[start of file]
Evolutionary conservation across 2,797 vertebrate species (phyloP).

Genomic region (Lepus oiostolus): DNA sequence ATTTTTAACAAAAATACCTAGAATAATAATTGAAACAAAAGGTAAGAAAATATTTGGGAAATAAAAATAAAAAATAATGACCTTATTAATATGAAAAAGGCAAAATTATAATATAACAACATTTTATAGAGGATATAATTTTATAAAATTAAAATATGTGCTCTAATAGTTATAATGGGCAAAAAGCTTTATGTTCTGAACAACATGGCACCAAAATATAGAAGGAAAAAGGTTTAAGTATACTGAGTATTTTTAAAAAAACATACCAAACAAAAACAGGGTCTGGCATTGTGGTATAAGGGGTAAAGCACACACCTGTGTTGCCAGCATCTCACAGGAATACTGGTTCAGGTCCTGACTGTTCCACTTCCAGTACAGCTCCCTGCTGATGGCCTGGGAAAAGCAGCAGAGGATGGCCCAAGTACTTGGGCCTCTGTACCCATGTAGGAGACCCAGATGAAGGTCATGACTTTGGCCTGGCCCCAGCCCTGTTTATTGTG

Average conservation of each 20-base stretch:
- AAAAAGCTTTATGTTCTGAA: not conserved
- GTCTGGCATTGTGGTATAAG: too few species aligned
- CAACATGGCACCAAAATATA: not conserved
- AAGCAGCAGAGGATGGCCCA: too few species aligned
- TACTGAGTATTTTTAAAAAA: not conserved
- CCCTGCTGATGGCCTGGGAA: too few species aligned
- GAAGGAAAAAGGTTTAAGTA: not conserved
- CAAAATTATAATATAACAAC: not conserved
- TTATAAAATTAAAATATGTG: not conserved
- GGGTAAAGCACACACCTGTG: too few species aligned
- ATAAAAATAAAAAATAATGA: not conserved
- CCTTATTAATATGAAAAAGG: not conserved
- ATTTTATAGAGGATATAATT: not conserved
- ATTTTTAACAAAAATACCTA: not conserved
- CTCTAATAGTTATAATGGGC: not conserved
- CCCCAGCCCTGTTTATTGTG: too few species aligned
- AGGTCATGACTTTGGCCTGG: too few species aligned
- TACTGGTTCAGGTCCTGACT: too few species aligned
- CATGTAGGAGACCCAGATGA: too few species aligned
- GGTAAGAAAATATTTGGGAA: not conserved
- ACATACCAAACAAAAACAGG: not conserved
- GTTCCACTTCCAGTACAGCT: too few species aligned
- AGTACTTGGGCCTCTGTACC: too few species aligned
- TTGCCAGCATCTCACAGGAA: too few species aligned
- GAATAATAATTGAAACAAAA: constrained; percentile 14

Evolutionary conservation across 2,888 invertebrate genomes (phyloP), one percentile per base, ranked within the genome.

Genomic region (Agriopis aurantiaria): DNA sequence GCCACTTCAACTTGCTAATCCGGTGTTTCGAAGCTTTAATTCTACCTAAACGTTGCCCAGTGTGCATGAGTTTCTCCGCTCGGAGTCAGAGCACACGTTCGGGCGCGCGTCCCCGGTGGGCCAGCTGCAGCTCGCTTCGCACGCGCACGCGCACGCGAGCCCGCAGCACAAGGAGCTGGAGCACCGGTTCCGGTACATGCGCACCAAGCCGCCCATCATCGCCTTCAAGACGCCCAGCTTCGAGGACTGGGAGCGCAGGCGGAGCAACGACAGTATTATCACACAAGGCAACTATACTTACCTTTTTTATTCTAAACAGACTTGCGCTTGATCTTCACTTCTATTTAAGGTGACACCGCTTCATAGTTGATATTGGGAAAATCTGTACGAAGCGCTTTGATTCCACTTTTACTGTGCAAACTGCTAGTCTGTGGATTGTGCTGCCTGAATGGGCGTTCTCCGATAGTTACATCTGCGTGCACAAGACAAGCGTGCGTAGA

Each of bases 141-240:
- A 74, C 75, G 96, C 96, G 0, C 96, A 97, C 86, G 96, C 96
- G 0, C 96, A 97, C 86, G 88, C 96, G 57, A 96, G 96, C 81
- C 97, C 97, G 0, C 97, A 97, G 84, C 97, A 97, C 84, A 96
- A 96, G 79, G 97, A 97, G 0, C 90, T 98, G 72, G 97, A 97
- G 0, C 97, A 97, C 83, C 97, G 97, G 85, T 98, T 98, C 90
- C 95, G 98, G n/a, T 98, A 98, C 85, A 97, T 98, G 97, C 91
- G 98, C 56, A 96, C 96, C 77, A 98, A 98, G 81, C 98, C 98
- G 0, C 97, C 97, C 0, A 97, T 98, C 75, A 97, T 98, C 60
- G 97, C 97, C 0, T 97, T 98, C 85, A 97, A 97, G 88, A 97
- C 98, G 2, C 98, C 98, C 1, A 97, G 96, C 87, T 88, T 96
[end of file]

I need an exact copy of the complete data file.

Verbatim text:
Evolutionary conservation across 2,797 vertebrate species (phyloP).

Genomic region (Lepus oiostolus): DNA sequence ATTTTTAACAAAAATACCTAGAATAATAATTGAAACAAAAGGTAAGAAAATATTTGGGAAATAAAAATAAAAAATAATGACCTTATTAATATGAAAAAGGCAAAATTATAATATAACAACATTTTATAGAGGATATAATTTTATAAAATTAAAATATGTGCTCTAATAGTTATAATGGGCAAAAAGCTTTATGTTCTGAACAACATGGCACCAAAATATAGAAGGAAAAAGGTTTAAGTATACTGAGTATTTTTAAAAAAACATACCAAACAAAAACAGGGTCTGGCATTGTGGTATAAGGGGTAAAGCACACACCTGTGTTGCCAGCATCTCACAGGAATACTGGTTCAGGTCCTGACTGTTCCACTTCCAGTACAGCTCCCTGCTGATGGCCTGGGAAAAGCAGCAGAGGATGGCCCAAGTACTTGGGCCTCTGTACCCATGTAGGAGACCCAGATGAAGGTCATGACTTTGGCCTGGCCCCAGCCCTGTTTATTGTG

Average conservation of each 20-base stretch:
- AAAAAGCTTTATGTTCTGAA: not conserved
- GTCTGGCATTGTGGTATAAG: too few species aligned
- CAACATGGCACCAAAATATA: not conserved
- AAGCAGCAGAGGATGGCCCA: too few species aligned
- TACTGAGTATTTTTAAAAAA: not conserved
- CCCTGCTGATGGCCTGGGAA: too few species aligned
- GAAGGAAAAAGGTTTAAGTA: not conserved
- CAAAATTATAATATAACAAC: not conserved
- TTATAAAATTAAAATATGTG: not conserved
- GGGTAAAGCACACACCTGTG: too few species aligned
- ATAAAAATAAAAAATAATGA: not conserved
- CCTTATTAATATGAAAAAGG: not conserved
- ATTTTATAGAGGATATAATT: not conserved
- ATTTTTAACAAAAATACCTA: not conserved
- CTCTAATAGTTATAATGGGC: not conserved
- CCCCAGCCCTGTTTATTGTG: too few species aligned
- AGGTCATGACTTTGGCCTGG: too few species aligned
- TACTGGTTCAGGTCCTGACT: too few species aligned
- CATGTAGGAGACCCAGATGA: too few species aligned
- GGTAAGAAAATATTTGGGAA: not conserved
- ACATACCAAACAAAAACAGG: not conserved
- GTTCCACTTCCAGTACAGCT: too few species aligned
- AGTACTTGGGCCTCTGTACC: too few species aligned
- TTGCCAGCATCTCACAGGAA: too few species aligned
- GAATAATAATTGAAACAAAA: constrained; percentile 14

Evolutionary conservation across 2,888 invertebrate genomes (phyloP), one percentile per base, ranked within the genome.

Genomic region (Agriopis aurantiaria): DNA sequence GCCACTTCAACTTGCTAATCCGGTGTTTCGAAGCTTTAATTCTACCTAAACGTTGCCCAGTGTGCATGAGTTTCTCCGCTCGGAGTCAGAGCACACGTTCGGGCGCGCGTCCCCGGTGGGCCAGCTGCAGCTCGCTTCGCACGCGCACGCGCACGCGAGCCCGCAGCACAAGGAGCTGGAGCACCGGTTCCGGTACATGCGCACCAAGCCGCCCATCATCGCCTTCAAGACGCCCAGCTTCGAGGACTGGGAGCGCAGGCGGAGCAACGACAGTATTATCACACAAGGCAACTATACTTACCTTTTTTATTCTAAACAGACTTGCGCTTGATCTTCACTTCTATTTAAGGTGACACCGCTTCATAGTTGATATTGGGAAAATCTGTACGAAGCGCTTTGATTCCACTTTTACTGTGCAAACTGCTAGTCTGTGGATTGTGCTGCCTGAATGGGCGTTCTCCGATAGTTACATCTGCGTGCACAAGACAAGCGTGCGTAGA

Each of bases 141-240:
- A 74, C 75, G 96, C 96, G 0, C 96, A 97, C 86, G 96, C 96
- G 0, C 96, A 97, C 86, G 88, C 96, G 57, A 96, G 96, C 81
- C 97, C 97, G 0, C 97, A 97, G 84, C 97, A 97, C 84, A 96
- A 96, G 79, G 97, A 97, G 0, C 90, T 98, G 72, G 97, A 97
- G 0, C 97, A 97, C 83, C 97, G 97, G 85, T 98, T 98, C 90
- C 95, G 98, G n/a, T 98, A 98, C 85, A 97, T 98, G 97, C 91
- G 98, C 56, A 96, C 96, C 77, A 98, A 98, G 81, C 98, C 98
- G 0, C 97, C 97, C 0, A 97, T 98, C 75, A 97, T 98, C 60
- G 97, C 97, C 0, T 97, T 98, C 85, A 97, A 97, G 88, A 97
- C 98, G 2, C 98, C 98, C 1, A 97, G 96, C 87, T 88, T 96